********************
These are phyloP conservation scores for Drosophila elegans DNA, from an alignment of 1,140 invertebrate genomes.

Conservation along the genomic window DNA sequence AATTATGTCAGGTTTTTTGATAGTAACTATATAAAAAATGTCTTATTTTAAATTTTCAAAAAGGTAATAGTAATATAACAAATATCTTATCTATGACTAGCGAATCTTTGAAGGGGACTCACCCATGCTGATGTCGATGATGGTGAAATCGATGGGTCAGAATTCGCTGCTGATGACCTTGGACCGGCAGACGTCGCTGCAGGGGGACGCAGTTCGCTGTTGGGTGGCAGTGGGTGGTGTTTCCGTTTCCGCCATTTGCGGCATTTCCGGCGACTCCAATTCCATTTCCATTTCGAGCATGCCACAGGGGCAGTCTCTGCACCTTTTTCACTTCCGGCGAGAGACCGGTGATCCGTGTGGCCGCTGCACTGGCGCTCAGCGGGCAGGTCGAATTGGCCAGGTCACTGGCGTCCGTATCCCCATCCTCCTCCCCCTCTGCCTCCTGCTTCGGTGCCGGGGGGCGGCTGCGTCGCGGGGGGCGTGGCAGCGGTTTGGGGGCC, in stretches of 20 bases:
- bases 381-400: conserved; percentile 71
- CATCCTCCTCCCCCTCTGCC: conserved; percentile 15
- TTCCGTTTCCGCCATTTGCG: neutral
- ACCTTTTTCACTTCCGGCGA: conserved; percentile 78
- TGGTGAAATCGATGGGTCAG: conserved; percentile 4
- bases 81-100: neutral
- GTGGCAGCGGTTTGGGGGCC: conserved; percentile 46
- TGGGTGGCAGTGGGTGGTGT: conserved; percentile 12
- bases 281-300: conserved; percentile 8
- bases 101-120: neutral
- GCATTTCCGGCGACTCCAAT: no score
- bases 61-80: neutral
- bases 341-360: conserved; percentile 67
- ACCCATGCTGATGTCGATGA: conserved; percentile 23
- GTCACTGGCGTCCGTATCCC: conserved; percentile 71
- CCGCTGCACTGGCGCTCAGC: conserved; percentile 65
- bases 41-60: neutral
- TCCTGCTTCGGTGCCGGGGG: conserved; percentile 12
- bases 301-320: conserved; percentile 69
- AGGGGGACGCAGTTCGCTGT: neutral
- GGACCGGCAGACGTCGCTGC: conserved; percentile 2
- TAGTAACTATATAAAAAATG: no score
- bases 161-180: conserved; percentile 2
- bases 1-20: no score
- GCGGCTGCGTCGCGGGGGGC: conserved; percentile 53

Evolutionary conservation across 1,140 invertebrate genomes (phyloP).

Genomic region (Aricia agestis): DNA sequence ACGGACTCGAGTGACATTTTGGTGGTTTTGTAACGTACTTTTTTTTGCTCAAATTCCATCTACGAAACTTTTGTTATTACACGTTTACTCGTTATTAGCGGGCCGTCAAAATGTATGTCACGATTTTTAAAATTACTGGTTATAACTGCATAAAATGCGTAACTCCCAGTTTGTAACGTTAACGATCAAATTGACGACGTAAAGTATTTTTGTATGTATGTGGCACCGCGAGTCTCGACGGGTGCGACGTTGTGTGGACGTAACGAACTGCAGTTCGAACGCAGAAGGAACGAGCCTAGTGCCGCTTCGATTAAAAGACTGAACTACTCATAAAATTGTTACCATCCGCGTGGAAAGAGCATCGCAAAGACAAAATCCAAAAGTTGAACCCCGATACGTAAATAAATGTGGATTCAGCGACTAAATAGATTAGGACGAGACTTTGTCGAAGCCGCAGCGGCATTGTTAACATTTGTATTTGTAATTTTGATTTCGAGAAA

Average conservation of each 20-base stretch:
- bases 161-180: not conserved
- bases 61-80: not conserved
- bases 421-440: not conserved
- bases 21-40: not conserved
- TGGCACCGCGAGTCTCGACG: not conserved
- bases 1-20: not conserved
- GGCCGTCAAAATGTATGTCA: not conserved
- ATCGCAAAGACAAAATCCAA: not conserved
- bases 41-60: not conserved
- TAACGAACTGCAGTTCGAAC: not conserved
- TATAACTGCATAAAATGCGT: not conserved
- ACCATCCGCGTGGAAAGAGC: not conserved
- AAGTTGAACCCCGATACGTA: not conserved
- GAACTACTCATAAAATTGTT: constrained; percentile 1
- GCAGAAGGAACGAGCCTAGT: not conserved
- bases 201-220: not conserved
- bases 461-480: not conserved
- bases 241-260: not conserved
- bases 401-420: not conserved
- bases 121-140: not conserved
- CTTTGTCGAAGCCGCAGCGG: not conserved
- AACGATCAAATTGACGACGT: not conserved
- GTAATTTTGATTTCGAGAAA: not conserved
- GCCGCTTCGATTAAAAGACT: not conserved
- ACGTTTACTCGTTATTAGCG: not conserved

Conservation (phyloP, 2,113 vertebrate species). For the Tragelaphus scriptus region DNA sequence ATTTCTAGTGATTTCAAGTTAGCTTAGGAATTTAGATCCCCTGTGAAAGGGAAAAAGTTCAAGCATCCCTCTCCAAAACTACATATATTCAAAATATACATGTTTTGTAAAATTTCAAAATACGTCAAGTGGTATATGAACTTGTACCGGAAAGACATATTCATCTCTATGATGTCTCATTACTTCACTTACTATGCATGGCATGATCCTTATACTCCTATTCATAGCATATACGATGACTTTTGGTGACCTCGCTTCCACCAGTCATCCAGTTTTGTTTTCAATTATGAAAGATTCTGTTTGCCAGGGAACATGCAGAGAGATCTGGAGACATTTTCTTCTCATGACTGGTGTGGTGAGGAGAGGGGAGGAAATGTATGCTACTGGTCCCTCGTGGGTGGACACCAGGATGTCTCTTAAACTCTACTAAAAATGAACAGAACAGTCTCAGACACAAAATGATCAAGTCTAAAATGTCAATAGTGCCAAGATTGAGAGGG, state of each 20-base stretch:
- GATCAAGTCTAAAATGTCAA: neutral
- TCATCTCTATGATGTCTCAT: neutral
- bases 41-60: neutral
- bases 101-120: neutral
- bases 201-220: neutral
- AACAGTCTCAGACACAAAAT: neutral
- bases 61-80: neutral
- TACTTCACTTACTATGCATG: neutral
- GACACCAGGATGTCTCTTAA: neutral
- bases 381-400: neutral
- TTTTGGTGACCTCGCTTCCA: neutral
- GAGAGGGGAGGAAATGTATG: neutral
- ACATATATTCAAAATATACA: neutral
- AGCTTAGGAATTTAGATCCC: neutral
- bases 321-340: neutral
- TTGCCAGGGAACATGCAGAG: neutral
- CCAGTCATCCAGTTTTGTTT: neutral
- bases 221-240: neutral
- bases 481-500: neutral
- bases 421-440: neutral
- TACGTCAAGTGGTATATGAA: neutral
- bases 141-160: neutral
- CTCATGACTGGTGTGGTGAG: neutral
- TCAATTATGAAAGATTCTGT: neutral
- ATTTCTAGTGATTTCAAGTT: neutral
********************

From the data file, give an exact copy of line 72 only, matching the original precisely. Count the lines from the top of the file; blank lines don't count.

- TTGCCAGGGAACATGCAGAG: neutral